A New Day, A New Opportunity

January 6, 2004

Dear Friend,

kampala02This morning I am tasting the mercy of God helping me wait for word that James has arrived in the States safely. We left the village early so that we could enjoy a final farewell dinner with him.  Since our arrival in Kampala, he had wanted to try this Indian restaurant that was on the top floor of the “mall” in Kampala. 291576110_2503a25d66  We decided that would be the place to celebrate our time together in Africa and his beginning again at Grove City.   The view was spectacular, and the setting of the restaurant was very festive.  We had the whole restaurant to ourselves since we were eating so early no one else was in the place.  James seemed a little nervous but was intent on being upbeat.  It turned out to be a lovely, lingering time.  The food was excellent but scorching hot– we compensated by ordering the large bottled water to help douse the flames on our tongues!   That was a great idea until we faced the reality of what it would feel like to travel for 40 minutes to Entebbe Airport, over potholed roads, after consuming 2 liters of water!  Casey was seriously uncomfortable on the trip and I think her pain allowed me to forget the unavoidable pain that was ahead for my heart.  We had to make one of those quick good-byes because of the airport security in Entebbe.  uganda3 I longed to be able to sit with him until time to board but it was not to be.  I thought I caught a glimpse of fear in his eyes and I almost grabbed him and said, “Don’t go.”

It killed me to look on that but he pressed on and said he would call as soon as he could.  We didn’t have an international card to give him so I think his plan was to call you and ask you to give us a quick call to let us know he has arrived at Dulles.  We have learned that Mike’s Honda was not starting and so Cindy and her husband are trying to get that repaired before James has to head back to PA.

Jane, James has a very tender fondness and respect for you.  I think he would truly appreciate knowing that someone was thinking about him and willing to give him a call to let him know that. The truth is, I would appreciate knowing that someone closer than me is watching out for him.  This is hard.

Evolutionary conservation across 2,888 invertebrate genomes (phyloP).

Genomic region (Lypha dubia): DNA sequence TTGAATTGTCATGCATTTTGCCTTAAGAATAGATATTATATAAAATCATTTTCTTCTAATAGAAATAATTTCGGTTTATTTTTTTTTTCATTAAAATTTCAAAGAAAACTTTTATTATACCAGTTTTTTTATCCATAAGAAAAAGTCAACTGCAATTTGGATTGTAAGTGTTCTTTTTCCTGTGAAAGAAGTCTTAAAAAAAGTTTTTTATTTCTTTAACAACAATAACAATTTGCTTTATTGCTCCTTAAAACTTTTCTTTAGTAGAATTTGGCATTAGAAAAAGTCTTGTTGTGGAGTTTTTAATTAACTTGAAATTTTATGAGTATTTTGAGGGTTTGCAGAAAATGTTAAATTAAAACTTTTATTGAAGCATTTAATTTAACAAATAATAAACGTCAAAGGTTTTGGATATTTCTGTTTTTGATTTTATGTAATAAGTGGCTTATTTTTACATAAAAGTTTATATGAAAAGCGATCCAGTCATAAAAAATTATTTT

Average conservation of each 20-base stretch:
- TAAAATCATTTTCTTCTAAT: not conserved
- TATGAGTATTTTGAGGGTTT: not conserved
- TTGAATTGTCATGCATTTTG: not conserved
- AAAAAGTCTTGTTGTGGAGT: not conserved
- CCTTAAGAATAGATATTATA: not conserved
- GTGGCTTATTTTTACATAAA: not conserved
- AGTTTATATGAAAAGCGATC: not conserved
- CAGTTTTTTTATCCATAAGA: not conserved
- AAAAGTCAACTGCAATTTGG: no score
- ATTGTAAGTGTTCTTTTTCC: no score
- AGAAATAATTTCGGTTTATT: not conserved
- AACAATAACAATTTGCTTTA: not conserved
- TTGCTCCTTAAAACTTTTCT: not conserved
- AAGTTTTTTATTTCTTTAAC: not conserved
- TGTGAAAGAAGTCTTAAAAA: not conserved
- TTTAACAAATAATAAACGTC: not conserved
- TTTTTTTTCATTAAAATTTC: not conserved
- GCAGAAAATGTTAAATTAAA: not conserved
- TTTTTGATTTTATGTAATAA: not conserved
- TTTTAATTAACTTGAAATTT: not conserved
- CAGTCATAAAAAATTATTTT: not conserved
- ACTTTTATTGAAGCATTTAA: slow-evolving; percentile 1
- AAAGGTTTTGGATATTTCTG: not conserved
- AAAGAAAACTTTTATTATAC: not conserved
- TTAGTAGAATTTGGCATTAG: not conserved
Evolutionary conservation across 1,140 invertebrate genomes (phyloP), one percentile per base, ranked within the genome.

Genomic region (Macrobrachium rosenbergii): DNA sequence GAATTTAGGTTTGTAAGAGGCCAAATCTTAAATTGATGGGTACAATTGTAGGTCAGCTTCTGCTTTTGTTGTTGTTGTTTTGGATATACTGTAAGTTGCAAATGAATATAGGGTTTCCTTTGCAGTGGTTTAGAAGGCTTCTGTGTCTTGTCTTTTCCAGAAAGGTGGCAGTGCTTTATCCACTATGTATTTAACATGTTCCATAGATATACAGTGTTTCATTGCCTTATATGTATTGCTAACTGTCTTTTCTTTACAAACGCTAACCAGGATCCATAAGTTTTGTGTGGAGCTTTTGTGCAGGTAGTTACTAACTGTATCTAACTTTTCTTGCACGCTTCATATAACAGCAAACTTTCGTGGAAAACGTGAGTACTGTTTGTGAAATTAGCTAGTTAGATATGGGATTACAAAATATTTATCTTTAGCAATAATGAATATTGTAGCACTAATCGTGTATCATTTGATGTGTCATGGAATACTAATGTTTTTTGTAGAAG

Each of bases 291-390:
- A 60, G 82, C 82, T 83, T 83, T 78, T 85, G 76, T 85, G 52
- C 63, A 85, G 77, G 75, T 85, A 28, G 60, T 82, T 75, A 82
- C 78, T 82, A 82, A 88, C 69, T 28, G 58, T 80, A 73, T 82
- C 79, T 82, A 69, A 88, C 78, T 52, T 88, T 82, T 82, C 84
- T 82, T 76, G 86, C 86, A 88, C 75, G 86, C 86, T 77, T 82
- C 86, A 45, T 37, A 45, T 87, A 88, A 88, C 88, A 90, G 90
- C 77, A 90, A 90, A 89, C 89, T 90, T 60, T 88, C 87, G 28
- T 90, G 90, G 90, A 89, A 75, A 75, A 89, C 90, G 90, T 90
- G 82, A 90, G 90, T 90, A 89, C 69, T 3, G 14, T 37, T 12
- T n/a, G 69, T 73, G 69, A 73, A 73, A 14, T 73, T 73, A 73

As we have shared before, I can be as miserable as I want to be and there are times when I give in and get pretty miserable. More often I am thinking,

“Lissa is God still God?”

“Can He care for James in your absence or not?”

“Can He care for Him better than you can?”

“Is the joy of the Lord my strength or did my joy go with James?”

“Lissa, are you so faithless that you consider yourself mistreated in this separation?”

“Lissa, do you believe that I will never leave you or forsake you?  Do you believe that for James as well?”

I find the rehearsal of truth moves me on and brings to my aching heart strong comfort that I need.  You and I have often talked about how there is no help in sitting around describing the pain–it only gets deeper and worse–I know this is a grace from God and I am thankful.

Today I will go to SOS to get 2 children immunized.  There I will encounter Sister Immaculate.  She is a heavy set Ugandan woman who dresses in the old style white nurse’s uniform.  When I think of my past encounters with her, the words “gruff” and “severe” come to mind. Her way is to sort of bark orders at you but she will smile every now and again if she feels so inclined. I find myself trying to coax a smile from her!   I hope the day at the desk will bear much fruit in lesson preparation my friend.

I love you bunches–lissa

For Behold, I Bring you Good News of a Great Joy

December 27, 2003

Dear Friend,

In a desert land he found him,
in a barren and howling waste.
He shielded him and cared for him;
he guarded him as the apple of his eye,

like an eagle that stirs up its nest
and hovers over its young,
that spreads its wings to catch them
and carries them on its pinions. (Deuteronomy 32:10-11)

DSC00994 To be the apple of God’s eye is an astounding thought isn’t it?  How confident we can be when we know that His love treasures us in the way that these verses describe.  I think these children here must be the apple of God’s eye!